In living up to my own mantra of immersing myself in creative things in the name of Creative Relaxation, I created another learning marathon leading up to the weekend. A major part of keeping myself motivated, is creating an environment where I am constantly learning. When I’m feeling overworked, it’s easy to feel apathetic and want to create a cave full of cushions and ice cream, but sometimes I find my biggest motivator is removing myself from routine and learning something new.

This week’s dedication to learning took the form of a responsive design conference, a CSS3 masterclass with web legend Andy Clarke, and an experimental typography workshop with type legend Gemma O’Brien.

Respond is a responsive web design conference produced by Web Directions, and features a mix of both tech and design focused challenges and advice for delivering modern responsive web experiences. For those of you playing at home, responsive design basically refers to how websites adapt to different screen sizes and devices (tablets, smart phones etc) to create the best user experience. Meaning there is a much better way to view websites on your phone than having to zoom right in and scroll a million times to view content, clicking an ungodly amount of accidental links in the process.

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Yesenia Perez giving an amazing presentation on design decisions through the lens of performance.

Having a background in graphic design, I was worried that the tech side of things would fly straight over my head. But what the conference actually did, was give me a more well rounded understanding of the direction of web design and implementation, in order to inform how I should be approaching front end web design. With amazing speakers such as Nabeelah Ali talking about simple responsive typography, Scott Jehl on responsible responsive design and Yesenia Perez speaking about design decisions through the lens of performance, there was an amazing mix of skills, experience and projections about the future of web practice.

To wrap your head around designing in percentages and ratios instead of pixels is kind of a mind-blowing change for a graphic designer. The idea that not everything is exact, down to every position, size and function, is out of our comfort zone of crafting perfectly aligned indesign documents. But this shift may in fact open up the possibilities for a whole new range of user experiences and creative solutions.

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Day 2 was the masterclass with Andy Clarke, whose charm and obsession with chimpanzees is both endearing and infectious. Art Director of Award Winning agency Stuff & Nonsense, Andy knows a thing or two about creating beautiful web solutions while ensuring responsive and flexible website functionality is effortlessly integrated into the experience. (Check out the Stuff & Nonsense site and drag the browser window smaller and larger to see what I mean!)

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Again feeling like I may be out of my depth, I was surprised at how much of the content I could relate to and pick up, even from a designer point of you. The masterclass was full of interesting insights, tips and tricks for creating flexible and responsive websites, and really opened up the dialogue between design and implementation. Andy was able to make the difficult seem manageable, and enforce the need to put creativity before predictability.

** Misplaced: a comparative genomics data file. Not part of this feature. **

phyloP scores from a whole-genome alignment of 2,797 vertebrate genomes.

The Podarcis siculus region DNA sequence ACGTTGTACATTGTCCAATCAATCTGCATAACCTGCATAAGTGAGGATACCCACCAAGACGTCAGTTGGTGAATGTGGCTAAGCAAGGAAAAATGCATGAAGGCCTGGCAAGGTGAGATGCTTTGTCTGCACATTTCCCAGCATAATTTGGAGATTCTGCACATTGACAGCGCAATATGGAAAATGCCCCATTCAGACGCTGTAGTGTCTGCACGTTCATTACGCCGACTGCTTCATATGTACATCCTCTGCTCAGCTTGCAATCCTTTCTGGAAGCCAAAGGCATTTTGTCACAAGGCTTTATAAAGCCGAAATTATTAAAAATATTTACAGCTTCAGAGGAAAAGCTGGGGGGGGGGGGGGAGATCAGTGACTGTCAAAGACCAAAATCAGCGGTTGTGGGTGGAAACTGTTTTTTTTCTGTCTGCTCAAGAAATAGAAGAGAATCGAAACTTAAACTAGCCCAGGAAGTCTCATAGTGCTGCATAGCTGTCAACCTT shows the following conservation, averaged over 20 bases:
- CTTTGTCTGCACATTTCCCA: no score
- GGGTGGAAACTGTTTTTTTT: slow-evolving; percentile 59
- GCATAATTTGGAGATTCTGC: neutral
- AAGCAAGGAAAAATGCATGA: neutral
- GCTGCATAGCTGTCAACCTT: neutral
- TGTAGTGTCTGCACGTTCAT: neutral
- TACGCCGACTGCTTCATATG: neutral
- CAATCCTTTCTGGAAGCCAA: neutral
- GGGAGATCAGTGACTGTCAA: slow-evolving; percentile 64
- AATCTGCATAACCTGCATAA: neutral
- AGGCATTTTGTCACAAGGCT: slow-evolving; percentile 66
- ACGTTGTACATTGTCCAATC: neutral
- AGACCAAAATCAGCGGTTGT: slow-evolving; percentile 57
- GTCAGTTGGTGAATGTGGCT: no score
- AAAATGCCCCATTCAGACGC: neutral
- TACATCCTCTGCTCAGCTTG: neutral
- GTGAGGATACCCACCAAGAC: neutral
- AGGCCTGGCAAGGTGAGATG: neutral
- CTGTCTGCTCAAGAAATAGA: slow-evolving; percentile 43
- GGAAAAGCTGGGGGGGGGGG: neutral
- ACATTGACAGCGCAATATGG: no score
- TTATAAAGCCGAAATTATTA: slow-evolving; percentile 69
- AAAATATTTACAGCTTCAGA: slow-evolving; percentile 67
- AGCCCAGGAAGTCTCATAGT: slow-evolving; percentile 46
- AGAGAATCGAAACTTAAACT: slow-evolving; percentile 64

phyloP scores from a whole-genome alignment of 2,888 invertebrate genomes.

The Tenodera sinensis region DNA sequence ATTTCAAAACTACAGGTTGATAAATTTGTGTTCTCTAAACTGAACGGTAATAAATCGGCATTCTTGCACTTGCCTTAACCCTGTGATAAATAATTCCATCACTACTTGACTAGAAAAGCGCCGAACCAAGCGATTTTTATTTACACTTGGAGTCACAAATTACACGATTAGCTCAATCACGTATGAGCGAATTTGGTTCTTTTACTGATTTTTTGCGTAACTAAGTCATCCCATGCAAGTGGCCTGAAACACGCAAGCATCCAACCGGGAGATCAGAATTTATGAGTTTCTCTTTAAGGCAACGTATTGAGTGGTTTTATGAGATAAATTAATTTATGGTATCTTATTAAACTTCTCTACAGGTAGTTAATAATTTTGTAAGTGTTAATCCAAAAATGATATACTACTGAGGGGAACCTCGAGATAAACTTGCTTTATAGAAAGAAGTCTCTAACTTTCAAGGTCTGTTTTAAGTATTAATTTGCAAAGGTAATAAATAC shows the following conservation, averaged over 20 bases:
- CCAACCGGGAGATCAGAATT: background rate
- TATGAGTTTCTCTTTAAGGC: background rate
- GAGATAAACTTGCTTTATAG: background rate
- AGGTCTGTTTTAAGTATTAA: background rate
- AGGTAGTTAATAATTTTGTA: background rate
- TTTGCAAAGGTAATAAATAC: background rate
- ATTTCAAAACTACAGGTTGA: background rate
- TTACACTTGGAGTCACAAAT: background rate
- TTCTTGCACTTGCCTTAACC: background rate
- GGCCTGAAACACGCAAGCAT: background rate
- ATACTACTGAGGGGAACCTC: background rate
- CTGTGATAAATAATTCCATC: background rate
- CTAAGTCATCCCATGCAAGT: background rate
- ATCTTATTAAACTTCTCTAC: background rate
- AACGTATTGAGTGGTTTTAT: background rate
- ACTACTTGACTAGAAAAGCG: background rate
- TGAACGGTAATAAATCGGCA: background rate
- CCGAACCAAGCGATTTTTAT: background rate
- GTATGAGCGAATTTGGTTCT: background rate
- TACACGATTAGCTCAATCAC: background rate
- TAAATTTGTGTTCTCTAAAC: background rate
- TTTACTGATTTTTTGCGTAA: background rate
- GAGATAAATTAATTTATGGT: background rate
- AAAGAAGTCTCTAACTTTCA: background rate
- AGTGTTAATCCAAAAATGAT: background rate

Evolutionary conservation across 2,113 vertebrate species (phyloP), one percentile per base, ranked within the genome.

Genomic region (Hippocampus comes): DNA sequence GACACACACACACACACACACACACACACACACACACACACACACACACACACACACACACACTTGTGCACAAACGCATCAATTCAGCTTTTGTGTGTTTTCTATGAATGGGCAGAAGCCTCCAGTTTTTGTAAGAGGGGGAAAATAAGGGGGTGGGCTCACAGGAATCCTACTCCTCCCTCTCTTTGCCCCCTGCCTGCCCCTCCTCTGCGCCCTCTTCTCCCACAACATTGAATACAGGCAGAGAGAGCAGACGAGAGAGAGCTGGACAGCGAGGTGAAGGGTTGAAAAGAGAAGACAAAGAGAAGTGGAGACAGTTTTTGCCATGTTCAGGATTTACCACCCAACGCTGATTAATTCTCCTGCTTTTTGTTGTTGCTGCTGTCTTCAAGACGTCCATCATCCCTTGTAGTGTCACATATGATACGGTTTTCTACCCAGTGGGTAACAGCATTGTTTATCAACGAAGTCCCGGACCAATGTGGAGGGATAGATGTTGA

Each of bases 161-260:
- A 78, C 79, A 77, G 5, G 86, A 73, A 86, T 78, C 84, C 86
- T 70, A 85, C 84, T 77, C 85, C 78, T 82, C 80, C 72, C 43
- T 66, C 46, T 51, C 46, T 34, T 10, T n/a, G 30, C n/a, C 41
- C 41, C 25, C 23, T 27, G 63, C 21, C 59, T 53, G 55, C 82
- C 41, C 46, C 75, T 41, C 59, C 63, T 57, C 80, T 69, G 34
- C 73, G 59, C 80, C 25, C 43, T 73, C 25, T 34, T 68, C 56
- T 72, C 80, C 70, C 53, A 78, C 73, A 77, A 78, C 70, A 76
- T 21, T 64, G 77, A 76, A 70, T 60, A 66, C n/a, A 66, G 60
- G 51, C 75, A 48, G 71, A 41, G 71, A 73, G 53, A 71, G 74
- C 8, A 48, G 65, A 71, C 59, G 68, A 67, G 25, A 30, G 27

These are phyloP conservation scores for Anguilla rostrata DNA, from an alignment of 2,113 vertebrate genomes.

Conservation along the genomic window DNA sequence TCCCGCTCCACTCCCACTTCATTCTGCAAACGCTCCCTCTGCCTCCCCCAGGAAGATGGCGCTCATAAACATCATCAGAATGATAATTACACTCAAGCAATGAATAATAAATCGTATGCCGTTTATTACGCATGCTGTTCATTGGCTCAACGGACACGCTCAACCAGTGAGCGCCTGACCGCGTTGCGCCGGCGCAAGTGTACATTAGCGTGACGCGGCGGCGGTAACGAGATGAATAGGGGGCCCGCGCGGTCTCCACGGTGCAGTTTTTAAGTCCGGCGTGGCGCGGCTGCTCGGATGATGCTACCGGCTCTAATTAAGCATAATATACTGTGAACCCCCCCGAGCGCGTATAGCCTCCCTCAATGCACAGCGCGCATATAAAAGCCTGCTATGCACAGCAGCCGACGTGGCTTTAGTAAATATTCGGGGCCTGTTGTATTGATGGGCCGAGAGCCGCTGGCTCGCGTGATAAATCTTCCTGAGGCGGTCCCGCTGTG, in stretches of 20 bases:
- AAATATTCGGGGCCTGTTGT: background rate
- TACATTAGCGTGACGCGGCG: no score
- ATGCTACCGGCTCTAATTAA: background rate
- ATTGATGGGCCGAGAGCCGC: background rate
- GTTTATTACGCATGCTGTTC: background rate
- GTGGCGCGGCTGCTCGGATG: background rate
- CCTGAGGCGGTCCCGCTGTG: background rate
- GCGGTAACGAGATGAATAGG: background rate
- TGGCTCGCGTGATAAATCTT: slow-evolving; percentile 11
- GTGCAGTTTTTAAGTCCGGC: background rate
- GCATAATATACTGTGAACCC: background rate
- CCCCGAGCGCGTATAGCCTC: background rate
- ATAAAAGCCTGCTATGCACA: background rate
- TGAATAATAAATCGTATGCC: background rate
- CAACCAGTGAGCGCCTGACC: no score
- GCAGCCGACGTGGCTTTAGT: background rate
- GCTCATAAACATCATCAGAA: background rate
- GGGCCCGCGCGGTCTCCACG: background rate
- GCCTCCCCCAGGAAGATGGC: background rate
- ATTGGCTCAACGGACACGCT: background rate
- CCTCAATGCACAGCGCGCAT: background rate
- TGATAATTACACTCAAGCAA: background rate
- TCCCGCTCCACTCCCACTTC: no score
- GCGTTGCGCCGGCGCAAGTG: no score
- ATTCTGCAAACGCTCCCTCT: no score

BRB, gonna learn how to code now. 

Though feeling like my brain was almost full at this point, Saturday brought the Experimental Typography workshop with Gemma O’Brien that I’d been looking forward to all week. Within seconds of being in the presence of someone so talented, it’s impossible not to transform your tired self into an over-eager sponge, ready to soak up whatever knowledge/coolness you possibly can.

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Focusing less on traditional lettering or calligraphy, the workshop opened up for experimenting with letterforms through a whole range of techniques and materials. Allowing myself to disconnect from the idea of having a polished and clear outcome by the end of the day, meant there was no pressure and exploration was at the forefront.

I drew, cut, scraped, glued, splattered and stencilled. I used thread, ink, paint, sticks, brushes, pencils, clay, doilies and toothpicks. And it was one of the funnest and carefree creative days I’ve had.

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< Insert awesome bagel break at Brooklyn Hide. Errbody deserves a bagel break. >

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Some of my attempts didn’t work at all, and others were more beautiful than I had imagined. The biggest thing I took away from the day, (besides ink stained arms and clothes) was actually the pressure and barriers I put on myself. I always want to do more work, get better, experiment more, but I never know where to start. Now, I’m itching to get art supplies, turn my dining room table into a typography science lab and get lost in experimenting.

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It can be difficult sometimes to muster up the energy to commit to extra activities, but rather than sucking all of your remaining free time, it can actually create more productive and motivated time for your other ventures. Feeling excited and inspired is the best medicine* for feeling snowed under, and you never know what new paths are created in the process.

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*I’m not a qualified doctor.